Conference calls used to brief players on lockout

Buffalo safety George Wilson likes what he sees and hears about the players' recent discussions with the owners to end the lockout. The Bills' player representative also cautions against getting swept away by expectations of an imminent settlement.


"We're definitely optimistic we're moving in the right direction," Wilson told The Associated Press on Saturday. "Right now we feel like we're having meaningful discussions. ... We feel we have the right people in the room, discussing the right things and both sides want to get a deal done. But even though we're moving in the right direction, we're not there yet."

Wilson said conference calls held in the past two days mark the first time in a while players have been briefed on a lockout that is in its fourth month.

"That's because there haven't been any developments the last little while," he said.

The players also were told more updates will come next week, when Commissioner Roger Goodell, NFLPA executive director DeMaurice Smith, several owners and players are to meet again at an undisclosed location.

"There's definitely going to be talks every week because time is of the essence," Wilson said.

One person with knowledge of the discussions told the AP "not much progress" was made in the fourth round of recent meetings, in Hull, Mass. The person spoke on condition of anonymity because the negotiations are supposed to be confidential.

The key issue is how to divide revenues -- the league took in about $9.3 billion last year. One person familiar with the owners' proposal told the AP on Tuesday that the players' share would approach the 50 percent the NFLPA has said it has received throughout the last decade. But the expense credits -- about $1 billion last year -- that the league takes off the top would disappear.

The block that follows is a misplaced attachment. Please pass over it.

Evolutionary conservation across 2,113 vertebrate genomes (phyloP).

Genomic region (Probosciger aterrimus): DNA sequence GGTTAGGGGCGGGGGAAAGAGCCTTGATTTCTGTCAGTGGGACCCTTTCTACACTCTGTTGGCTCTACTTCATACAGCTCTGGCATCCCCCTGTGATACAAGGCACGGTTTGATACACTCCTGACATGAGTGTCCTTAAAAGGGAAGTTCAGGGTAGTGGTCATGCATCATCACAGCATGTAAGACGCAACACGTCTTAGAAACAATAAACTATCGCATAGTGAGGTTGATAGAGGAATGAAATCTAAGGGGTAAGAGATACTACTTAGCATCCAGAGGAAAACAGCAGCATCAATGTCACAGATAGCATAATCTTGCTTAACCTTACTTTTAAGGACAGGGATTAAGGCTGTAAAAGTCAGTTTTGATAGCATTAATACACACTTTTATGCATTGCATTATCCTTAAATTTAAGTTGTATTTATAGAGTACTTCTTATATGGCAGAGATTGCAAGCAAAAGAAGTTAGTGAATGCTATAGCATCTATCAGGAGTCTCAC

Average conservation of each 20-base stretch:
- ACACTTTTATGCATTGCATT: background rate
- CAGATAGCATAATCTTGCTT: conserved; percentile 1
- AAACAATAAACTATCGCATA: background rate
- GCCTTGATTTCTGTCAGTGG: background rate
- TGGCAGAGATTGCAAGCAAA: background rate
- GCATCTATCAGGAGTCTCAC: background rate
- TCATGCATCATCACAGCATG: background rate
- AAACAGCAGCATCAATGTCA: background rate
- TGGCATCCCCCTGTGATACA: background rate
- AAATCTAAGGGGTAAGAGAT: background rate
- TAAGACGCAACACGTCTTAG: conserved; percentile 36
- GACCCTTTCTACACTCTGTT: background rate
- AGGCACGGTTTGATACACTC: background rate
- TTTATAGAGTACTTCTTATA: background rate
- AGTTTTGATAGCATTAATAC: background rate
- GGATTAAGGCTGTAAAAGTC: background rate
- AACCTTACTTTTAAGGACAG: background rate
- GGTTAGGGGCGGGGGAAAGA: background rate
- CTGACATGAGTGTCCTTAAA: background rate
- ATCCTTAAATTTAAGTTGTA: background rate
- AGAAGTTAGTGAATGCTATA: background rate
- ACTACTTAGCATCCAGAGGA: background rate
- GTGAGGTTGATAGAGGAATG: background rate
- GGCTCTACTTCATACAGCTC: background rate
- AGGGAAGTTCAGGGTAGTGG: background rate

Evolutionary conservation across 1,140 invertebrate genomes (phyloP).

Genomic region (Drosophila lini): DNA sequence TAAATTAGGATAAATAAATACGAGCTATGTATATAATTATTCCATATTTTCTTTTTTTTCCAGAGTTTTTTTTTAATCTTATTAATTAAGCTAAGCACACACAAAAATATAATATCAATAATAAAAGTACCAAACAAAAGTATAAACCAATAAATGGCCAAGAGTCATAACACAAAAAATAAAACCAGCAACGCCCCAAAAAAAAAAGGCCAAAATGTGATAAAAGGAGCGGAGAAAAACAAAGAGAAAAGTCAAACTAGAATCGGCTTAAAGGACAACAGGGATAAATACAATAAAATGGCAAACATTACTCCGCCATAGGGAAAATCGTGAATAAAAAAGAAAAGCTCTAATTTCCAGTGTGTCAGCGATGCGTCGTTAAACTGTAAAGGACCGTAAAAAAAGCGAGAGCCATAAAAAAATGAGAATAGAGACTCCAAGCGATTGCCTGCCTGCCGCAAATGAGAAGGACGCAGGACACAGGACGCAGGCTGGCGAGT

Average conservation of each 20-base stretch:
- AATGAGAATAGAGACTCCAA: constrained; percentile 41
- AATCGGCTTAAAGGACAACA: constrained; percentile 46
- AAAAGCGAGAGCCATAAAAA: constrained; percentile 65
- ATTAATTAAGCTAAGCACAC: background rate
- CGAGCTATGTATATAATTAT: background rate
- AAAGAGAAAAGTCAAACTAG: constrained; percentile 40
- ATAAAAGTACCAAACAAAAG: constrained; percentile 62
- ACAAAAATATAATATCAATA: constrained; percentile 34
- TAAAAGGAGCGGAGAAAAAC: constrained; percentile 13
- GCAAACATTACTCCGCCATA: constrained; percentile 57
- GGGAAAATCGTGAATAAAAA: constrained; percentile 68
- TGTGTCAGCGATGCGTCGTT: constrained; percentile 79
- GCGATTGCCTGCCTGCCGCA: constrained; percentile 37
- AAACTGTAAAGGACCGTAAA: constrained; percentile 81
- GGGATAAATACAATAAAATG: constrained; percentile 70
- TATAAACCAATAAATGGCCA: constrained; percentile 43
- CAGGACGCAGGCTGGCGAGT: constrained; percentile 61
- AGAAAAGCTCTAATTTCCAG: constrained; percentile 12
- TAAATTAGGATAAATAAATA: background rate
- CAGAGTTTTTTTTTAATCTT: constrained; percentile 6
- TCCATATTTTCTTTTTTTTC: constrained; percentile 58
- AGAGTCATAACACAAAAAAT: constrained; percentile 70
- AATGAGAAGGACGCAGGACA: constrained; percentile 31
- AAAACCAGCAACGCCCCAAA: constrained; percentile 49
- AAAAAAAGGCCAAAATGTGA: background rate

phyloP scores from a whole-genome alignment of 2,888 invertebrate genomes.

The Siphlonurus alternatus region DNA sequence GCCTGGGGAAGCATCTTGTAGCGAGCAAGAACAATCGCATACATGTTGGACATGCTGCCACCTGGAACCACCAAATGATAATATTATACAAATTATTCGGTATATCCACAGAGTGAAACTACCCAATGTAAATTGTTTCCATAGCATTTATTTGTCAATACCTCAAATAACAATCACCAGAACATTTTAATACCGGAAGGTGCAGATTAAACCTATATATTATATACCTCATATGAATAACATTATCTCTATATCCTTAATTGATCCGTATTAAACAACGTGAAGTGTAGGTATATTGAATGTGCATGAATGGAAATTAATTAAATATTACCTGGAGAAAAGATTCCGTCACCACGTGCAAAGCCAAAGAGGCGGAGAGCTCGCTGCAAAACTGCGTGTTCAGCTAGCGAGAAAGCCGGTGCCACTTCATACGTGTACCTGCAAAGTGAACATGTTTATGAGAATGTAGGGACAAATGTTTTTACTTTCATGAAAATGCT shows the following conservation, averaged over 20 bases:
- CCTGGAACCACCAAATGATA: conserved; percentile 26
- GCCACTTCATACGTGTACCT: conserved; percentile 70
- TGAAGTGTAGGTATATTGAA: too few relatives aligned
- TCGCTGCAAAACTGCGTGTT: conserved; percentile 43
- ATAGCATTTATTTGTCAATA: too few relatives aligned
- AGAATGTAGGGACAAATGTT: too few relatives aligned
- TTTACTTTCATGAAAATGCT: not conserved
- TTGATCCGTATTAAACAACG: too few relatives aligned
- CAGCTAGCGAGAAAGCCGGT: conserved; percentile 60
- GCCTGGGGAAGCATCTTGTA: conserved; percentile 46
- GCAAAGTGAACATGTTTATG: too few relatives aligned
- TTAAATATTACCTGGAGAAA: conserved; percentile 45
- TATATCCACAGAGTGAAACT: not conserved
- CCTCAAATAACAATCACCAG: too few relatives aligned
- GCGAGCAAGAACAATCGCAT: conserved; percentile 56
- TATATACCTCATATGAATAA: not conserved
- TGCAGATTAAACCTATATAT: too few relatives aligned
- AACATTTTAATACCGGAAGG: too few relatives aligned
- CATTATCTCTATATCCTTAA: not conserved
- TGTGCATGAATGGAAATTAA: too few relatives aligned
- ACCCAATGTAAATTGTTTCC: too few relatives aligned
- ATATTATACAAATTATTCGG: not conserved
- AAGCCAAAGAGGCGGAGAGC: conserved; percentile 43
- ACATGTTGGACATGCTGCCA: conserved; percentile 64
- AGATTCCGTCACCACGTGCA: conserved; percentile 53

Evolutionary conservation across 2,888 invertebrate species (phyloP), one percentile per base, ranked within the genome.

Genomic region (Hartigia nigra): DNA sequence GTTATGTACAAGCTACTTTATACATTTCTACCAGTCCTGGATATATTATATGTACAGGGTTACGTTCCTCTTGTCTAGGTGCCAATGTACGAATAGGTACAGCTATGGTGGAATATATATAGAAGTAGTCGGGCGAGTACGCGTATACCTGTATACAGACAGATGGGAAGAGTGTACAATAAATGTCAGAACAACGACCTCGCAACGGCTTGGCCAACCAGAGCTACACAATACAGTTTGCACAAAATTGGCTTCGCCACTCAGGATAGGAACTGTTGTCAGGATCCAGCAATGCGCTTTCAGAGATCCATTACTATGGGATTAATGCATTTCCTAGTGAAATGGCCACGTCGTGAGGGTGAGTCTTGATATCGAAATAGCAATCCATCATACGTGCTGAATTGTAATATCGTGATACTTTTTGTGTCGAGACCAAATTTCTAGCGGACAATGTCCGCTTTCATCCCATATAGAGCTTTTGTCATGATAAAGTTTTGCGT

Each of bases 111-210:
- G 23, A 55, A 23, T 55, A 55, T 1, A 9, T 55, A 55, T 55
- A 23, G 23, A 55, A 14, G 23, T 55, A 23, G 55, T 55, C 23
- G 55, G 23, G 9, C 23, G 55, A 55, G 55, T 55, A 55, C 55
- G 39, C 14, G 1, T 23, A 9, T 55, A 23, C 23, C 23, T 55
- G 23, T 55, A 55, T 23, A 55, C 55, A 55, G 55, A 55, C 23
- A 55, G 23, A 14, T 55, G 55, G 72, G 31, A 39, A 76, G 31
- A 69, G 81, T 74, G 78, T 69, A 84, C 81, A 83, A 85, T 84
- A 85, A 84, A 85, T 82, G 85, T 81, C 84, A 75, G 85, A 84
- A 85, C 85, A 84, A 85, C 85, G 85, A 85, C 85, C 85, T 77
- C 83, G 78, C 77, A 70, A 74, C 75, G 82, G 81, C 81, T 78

Also, there would no longer be "designated revenues" from which the players would share.

Steelers QB might need surgery

PITTSBURGH --- Pittsburgh Steelers quarterback Ben Roethlisberger says he might eventually need surgery on a broken right foot that bothered him during the team's run to the Super Bowl last year.

Roethlisberger told the Pittsburgh Tribune-Review he could have opted for surgery following the season but decided to let it heal after talking to doctors.

Roethlisberger aggravated the injury during a game against Buffalo last November, though he did not miss a snap. He played the remainder of the regular season and the playoffs with a special cleat fitted with two metal plates. The Steelers lost to Green Bay 31-25 in the Super Bowl.

He said the ongoing NFL lockout has helped him recover from the injury but he hasn't ruled out surgery at some point.

-- Associated Press



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